3) Therefore we were almost compelled to do X.
4) Therefore we are completely innocent of all wrong doing.
I’m not laying Sunak too much, but I think his ideal time is close to passing, he looks involved with this week’s headlines and there’s tax rises coming down the line.
Not sure on Truss this time around, she really needs another couple of years to get some achievements at FCO under her belt.
If we get a contest this year, it could end up with a relative outsider even when in government.
Can’t get any clearer.
YouGov 12-13 January (+/- change from YouGov 11-12 January)
Lab 40% (+2)
Con 29% (+1)
LD 11% (-2)
Grn 6% (-1)
Ref 6% (+2)
SNP 5% (nc)
oth 1% (-2)
"What should worry the Tories now is that the Johnsonian advantage in the marginal seats is now in tatters. Voters are angry everywhere, but they’re especially so in the marginals that matter. That’s what makes this situation far more worrisome for the Tories than the national polls would imply. In the seats that Labour lost in 2019, the Labour lead is larger than in the national polls. Similarly, Johnson’s favourability numbers are now worse in the marginals than the country at large."
Or even the thinking of a more calculating politician, able to foresee the damage that would be done if they were found not to be following their own rules.
Hunt is of course by miles the best option, though it is not possible to see how he gets through the voting process, and of course would appeal to a very different constituency from Boris; which may take time to recover.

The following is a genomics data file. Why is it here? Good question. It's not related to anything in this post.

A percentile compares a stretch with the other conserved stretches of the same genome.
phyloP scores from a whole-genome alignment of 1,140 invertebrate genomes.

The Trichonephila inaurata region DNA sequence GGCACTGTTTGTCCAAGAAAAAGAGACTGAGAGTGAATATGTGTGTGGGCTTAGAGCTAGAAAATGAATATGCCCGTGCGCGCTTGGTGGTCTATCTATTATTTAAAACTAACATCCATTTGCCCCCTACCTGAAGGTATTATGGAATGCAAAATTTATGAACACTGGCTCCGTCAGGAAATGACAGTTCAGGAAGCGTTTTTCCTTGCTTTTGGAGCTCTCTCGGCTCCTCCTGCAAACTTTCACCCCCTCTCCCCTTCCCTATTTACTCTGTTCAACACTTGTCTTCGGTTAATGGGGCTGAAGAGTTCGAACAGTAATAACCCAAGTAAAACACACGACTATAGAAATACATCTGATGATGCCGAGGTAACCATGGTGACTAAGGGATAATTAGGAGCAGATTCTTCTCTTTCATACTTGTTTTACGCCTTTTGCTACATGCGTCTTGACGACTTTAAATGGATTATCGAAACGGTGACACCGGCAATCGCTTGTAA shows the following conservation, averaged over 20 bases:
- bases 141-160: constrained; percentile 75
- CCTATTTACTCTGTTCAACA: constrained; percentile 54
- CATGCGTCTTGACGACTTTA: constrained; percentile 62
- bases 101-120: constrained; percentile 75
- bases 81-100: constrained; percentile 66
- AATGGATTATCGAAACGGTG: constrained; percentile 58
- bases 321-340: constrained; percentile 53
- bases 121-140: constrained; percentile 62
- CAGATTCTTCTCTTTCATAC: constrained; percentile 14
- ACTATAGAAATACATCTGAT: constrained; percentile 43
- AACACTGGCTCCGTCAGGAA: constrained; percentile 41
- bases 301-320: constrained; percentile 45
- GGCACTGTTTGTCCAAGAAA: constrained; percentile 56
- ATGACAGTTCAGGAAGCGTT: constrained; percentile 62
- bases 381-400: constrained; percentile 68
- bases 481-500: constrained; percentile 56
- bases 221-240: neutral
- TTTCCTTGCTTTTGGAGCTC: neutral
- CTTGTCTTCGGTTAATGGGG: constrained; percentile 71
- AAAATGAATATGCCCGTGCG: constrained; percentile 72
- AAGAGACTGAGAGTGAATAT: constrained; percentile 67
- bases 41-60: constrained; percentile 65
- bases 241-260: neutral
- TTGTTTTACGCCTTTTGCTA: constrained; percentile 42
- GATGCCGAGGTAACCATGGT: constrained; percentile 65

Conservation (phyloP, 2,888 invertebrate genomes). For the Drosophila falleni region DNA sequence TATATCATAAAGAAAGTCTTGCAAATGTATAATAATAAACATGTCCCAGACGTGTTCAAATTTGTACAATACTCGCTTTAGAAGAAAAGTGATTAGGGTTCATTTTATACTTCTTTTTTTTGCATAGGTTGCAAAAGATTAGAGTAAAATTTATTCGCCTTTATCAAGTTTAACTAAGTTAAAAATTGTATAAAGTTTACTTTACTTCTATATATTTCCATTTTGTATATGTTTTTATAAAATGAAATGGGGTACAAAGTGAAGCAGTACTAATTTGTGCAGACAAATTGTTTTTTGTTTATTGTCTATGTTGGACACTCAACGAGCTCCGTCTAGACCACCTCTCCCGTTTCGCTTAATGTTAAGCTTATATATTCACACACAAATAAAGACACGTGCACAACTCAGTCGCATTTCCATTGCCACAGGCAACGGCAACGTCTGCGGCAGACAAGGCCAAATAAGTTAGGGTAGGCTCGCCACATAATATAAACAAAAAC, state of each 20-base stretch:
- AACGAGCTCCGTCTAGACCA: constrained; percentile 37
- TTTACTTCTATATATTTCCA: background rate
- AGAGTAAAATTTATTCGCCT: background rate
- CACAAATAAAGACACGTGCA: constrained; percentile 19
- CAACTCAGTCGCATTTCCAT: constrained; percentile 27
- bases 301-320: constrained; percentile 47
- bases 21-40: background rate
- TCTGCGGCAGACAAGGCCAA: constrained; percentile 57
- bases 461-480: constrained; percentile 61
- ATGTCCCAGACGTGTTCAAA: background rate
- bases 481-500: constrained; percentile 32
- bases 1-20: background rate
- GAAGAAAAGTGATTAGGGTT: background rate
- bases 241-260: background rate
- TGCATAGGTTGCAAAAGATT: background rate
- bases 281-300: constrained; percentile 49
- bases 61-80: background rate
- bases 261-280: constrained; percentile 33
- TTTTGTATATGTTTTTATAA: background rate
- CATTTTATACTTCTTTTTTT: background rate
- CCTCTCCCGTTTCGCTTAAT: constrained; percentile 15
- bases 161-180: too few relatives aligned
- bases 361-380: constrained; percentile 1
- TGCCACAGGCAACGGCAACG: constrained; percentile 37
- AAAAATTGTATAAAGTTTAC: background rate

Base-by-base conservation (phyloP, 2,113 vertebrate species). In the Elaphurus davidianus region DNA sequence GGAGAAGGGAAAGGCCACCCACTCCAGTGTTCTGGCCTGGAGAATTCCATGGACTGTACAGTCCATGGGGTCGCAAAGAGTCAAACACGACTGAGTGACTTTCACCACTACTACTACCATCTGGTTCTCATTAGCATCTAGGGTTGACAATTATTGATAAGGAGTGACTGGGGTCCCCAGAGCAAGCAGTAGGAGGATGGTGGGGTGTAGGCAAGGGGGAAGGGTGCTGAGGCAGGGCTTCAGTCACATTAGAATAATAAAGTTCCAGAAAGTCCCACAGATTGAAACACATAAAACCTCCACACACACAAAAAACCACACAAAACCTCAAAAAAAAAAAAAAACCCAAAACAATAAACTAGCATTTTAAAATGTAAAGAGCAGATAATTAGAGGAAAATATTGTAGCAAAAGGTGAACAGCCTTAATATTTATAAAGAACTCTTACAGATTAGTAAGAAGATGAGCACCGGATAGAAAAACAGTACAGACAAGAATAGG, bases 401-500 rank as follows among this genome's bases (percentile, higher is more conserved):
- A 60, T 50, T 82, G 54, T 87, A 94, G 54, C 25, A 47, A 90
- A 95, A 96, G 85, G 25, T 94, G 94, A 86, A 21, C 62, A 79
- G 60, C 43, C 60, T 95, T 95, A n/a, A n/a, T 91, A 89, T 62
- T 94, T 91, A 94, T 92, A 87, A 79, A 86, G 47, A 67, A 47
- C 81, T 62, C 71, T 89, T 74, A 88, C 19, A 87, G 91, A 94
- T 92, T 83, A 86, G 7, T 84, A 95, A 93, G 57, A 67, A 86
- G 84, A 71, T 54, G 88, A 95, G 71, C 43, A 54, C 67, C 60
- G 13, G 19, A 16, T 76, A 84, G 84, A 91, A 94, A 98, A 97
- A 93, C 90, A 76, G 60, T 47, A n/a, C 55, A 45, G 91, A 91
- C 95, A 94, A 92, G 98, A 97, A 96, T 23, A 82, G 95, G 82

Perhaps the Tories should tell themselves that the next election is a good one to lose.
Hunt handling the post Brexit process would be quite a test.
And this "Tory base" - describe the profile if you would.
I was thinking this morning, that one of the main characteristics of being 'British' is our sense of fair play, that everyone should play by the rules, that we should be treated fairly. This goes against the fundamental tenet of that.
Only way SNP get indyref2 is a hung parliament with Tories most seats but less than Labour and SNP
Which is actually an argument to go early, while we are still in the pandemic crisis, since this gives the excuse not to have the distraction of a leadership election.
Both public school, Oxford PPE, independently wealthy with successful careers pre politics. Neither as far as we know have any personal scandals or interesting relationship situations going on or to be dug up.
Neither have so far really presented or needed to present any sort of vision for their brand of govt.
The key differences are as far as I can see that Hunt is more part of the old guard - beneficial as less tainted by Boris, maybe appears more matured, associated in some minds with Cameron govt which is looking better as time passes but bad in that he has a track record in govt that parts of can be used against him whilst also making people ask “what did he actually do if any interest or value”.
Sunak is more of the new guard - beneficial as younger more dynamic style, good communicator with social media etc, aspirational even, Indian heritage, more down with the youth maybe but bad in that even though he’s holding the second most powerful role he might be seen as inexperienced by virtue of relative youth and also clearly a major part of the Boris govt.
If both were to stand I think ultimately a lot would ride on their “vision” for what they want to do. I also think there will be an element that Tory MPs will look at Hunt and look at Starmer and find them rather too similar and uninspiring - like a pair of boring wooden bookends and Sunak might have that bit of stardust necessary to cut through and refresh the party image.
This of course could all be rubbish!